Out of this was born Hallmon’s conviction, and ELEVATE’s guiding belief, when Black-owned entrepreneurs and microbusinesses are helped holistically with everything from technical assistance to wellness coaches and mental health practitioners, the entire community prospers.

ELEVATE Serves Established and Brand-New Businesses

Miles had already been working 80 hours a week as an assistant principal when she decided, with close friend Kimberlie Milton, to form Restore More in August 2018, aimed at helping schools implement a culture of anti-racism, social and emotional learning and restorative practices meant to break the school-to-prison pipeline by solving problems rather than simply punishing kids. Milton serves as COO.

Claudine Miles (center) with Restore More colleagues

Restore More, with three fulltime employees including Miles and Milton, and a larger number of parttime facilitators, is partnering with 42 schools across the country, as well as several education organizations. They’ve also worked with 15,500 families since Restore More’s founding.

Miles is paying attention to both impact and the bottom line, and has attended four different workshops to try to hone the company’s business practices. It’s paying off. “Just since January, our revenue has reached $84,000, twice what it was at this time last year,” Miles says.

But it comes at a cost.

“This work as an entrepreneur, and especially in the social justice field, is very stressful right now. With ELEVATE, when we first got into groups with Dr. Joy to talk about wellness, I thought, ‘wait, there’s a healthy version of an entrepreneur?’” she says with a laugh.

Miles refers to Dr. Joy Beckwith, and calls the sessions with her “pivotal. She changed our business model. Now we take off a week every quarter, and once a month we get off at noon. Plus, it was invaluable to hear that you are not alone in feeling exhausted.”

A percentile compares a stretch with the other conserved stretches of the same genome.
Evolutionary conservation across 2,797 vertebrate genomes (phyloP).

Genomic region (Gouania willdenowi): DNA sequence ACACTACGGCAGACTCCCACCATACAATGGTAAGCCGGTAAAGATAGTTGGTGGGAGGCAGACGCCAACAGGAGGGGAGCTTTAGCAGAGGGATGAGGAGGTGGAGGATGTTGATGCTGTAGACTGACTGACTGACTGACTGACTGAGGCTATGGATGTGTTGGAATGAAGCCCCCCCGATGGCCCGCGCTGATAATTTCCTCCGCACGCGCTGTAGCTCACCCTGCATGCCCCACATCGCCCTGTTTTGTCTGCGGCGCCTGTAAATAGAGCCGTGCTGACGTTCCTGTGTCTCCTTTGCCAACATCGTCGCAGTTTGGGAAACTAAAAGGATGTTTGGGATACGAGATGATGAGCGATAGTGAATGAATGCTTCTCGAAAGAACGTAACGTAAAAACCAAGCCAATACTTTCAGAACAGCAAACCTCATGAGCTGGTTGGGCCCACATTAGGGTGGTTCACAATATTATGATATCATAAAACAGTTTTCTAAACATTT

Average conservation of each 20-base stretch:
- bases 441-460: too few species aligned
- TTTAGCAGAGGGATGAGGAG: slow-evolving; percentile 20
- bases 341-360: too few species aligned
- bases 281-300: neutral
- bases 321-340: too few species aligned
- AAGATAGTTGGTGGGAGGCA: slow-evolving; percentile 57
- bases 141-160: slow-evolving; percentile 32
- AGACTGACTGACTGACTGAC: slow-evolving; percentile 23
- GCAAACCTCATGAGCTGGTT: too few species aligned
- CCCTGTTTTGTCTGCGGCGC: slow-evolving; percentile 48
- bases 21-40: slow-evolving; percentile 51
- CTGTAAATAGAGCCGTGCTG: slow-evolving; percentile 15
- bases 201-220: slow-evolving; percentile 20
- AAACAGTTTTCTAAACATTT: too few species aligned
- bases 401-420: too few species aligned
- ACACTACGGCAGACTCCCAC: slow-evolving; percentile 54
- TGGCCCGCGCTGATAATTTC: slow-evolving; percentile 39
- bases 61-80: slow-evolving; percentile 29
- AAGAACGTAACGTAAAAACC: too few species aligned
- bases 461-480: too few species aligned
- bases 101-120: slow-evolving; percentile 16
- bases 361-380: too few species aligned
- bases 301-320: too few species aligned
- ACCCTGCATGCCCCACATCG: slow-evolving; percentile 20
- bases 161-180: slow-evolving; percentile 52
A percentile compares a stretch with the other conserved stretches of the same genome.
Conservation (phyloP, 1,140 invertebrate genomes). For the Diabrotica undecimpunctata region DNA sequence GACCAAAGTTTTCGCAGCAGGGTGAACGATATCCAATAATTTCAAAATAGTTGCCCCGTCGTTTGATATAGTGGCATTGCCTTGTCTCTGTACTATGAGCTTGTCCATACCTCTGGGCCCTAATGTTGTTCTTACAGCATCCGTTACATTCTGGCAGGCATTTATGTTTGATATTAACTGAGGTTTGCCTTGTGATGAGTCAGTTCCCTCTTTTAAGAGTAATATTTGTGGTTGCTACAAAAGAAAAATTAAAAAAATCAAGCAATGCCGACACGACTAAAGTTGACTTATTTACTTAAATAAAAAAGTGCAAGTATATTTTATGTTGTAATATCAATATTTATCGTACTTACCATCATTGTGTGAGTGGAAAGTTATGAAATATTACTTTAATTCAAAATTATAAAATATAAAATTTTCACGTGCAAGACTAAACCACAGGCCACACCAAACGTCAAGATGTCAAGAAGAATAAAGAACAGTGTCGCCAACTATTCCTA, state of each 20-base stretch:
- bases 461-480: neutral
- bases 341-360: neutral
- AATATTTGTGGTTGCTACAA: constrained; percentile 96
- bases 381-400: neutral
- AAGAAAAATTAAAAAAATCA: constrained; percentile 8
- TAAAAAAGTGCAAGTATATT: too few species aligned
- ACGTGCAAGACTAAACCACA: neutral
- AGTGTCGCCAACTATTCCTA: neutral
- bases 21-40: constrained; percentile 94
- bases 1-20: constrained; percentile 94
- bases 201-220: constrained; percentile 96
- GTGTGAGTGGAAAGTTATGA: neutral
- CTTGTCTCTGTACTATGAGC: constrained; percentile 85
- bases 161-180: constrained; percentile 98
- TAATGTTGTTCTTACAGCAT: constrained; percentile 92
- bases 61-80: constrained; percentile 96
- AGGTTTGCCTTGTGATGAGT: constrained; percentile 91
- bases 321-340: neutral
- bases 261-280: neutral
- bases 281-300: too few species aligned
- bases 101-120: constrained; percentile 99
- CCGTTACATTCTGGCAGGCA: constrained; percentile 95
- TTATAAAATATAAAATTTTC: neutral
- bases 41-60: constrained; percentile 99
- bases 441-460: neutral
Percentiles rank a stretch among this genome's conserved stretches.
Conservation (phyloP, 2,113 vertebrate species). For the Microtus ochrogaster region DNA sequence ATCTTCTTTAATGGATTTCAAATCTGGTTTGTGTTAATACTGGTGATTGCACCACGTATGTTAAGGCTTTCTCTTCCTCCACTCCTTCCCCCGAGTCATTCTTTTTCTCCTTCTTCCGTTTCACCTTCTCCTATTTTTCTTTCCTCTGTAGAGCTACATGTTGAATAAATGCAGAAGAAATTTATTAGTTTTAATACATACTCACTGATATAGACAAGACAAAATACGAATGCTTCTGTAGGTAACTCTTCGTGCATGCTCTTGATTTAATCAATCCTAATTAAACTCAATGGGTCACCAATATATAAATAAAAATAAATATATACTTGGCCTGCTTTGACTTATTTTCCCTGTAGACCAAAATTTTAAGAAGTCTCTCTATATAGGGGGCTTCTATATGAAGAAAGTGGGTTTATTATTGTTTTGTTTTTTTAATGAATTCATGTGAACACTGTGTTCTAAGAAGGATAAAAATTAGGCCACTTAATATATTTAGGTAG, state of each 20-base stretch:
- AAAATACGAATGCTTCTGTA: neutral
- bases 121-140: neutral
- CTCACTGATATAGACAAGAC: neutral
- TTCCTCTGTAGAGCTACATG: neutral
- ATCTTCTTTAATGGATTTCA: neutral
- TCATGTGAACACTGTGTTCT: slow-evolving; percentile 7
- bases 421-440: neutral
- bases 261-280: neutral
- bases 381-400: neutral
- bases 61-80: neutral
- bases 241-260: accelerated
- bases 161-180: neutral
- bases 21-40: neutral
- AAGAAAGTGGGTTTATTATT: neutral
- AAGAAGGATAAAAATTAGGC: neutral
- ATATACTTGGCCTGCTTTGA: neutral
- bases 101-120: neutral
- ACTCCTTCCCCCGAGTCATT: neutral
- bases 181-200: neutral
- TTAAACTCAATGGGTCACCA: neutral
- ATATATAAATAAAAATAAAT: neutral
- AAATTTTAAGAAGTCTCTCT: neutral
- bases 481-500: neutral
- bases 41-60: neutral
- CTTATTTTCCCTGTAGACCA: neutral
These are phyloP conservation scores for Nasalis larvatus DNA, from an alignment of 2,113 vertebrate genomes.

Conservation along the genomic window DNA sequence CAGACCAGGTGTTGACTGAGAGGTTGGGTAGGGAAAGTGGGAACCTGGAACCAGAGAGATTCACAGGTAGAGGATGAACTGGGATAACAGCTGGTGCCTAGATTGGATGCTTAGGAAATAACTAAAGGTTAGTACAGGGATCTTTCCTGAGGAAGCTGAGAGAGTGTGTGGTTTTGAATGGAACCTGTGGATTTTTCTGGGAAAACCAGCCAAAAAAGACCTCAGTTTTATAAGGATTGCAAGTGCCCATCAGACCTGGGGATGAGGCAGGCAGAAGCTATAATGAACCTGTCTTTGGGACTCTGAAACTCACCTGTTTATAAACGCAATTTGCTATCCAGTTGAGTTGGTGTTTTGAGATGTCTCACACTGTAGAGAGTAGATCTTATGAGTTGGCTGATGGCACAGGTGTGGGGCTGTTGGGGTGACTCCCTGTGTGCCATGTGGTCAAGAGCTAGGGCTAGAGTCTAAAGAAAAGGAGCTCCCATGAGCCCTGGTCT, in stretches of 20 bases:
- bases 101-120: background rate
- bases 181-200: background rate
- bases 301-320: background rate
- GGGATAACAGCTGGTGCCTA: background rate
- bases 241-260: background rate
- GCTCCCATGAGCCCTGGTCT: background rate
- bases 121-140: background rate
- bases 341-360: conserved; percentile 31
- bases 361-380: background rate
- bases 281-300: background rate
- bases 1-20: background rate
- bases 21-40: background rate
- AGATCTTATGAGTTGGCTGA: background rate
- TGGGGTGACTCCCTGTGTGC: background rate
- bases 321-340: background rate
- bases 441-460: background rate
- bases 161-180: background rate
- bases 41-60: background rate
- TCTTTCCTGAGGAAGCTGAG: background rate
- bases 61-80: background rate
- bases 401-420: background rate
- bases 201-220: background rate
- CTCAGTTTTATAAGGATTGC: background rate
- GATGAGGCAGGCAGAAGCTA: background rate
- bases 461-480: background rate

Dr. Joy stresses that entrepreneurs need a safe space to be vulnerable, consider the rarely discussed psychological price of entrepreneurship, and explore strategies to support their mental health.

“We talk easily about our financial health or our physical health, but we also need to discuss mental health,” she says. “As entrepreneurs, we just endure and push forward, and ignore warning signs. But we want to teach you to stop for a second, feel your pain points and learn how to address them.”

  • ‘Telepressure,’ is where entrepreneurs feel the need to respond to emails at 10 o’clock at night or while they are eating, and we ask, what makes you feel you can’t set a boundary? We explore the reasons behind the behaviors that put us at risk of burnout. I try to remind them: healthy people build healthy businesses.
    Dr. Joy Beckwith
    Wellness Coach, ELEVATE

Starting a Business Can Be Lonely and Frustrating

Lindsay Barnette started her clothing store, Kultured Misfits, as a true passion project in 2015, soon after she graduated from college and two years after she printed her first T-shirt with the slogan “We were never meant to fit in.” This became the store’s mantra, and in fact is the source of her motivation.

Screenshot from an ELEVATE training session

“I remember thinking growing up: who do I belong to? I’m too proper for some and not proper enough for others,” she says. “It took time, but I learned to value exactly who I am. And I wanted to create a brand that fosters a community which accepts you in every capacity that you are, while challenging you to learn about people who are different from you.”

As fulfilling as she found the work, she was not making the salary she needed. After completing the ELEVATE program, she is hoping to move from a five-figure gross to six figures.

“When you are a solopreneur, it is incredibly lonely and frustrating not to have the right people to bounce an idea off or give you encouragement. Having a true alliance became the game changer for me,” Barnette says. The wellness coach “says wake up every morning and take a couple minutes for yourself. At the end of the day, take a couple minutes and identify what went well. She also said failure sounds like a negative word, but it really means lessons.”

Another ELEVATE participant, Joseph Edelin, is a seventh-grade social studies teacher in Atlanta and the co-founder, with two friends also in education, of Hip Hop Heads Brewery, which combines craft beer with hip hop music. Customers can scan a QR code on cans of Hip Hop Heads Brewery beer, and a playlist of music comes up that has been curated to go with that particular beer.

“We want to create a really great tasting and a great listening experience,” Edelin says. “But as Black founders, the stressful part is making sure we cross all our T’s and dot all our I’s. The craft beer business is mostly run by white men, and we know eyes will be on us.”

Edelin says the ELEVATE program helped his team identify their core values—key among them anti-racism—and also changed the way they speak about their business. “We don’t talk about challenges; we talk about opportunities,” he says. “We feel far more confident after this training. We’re going to bring something special to Atlanta!”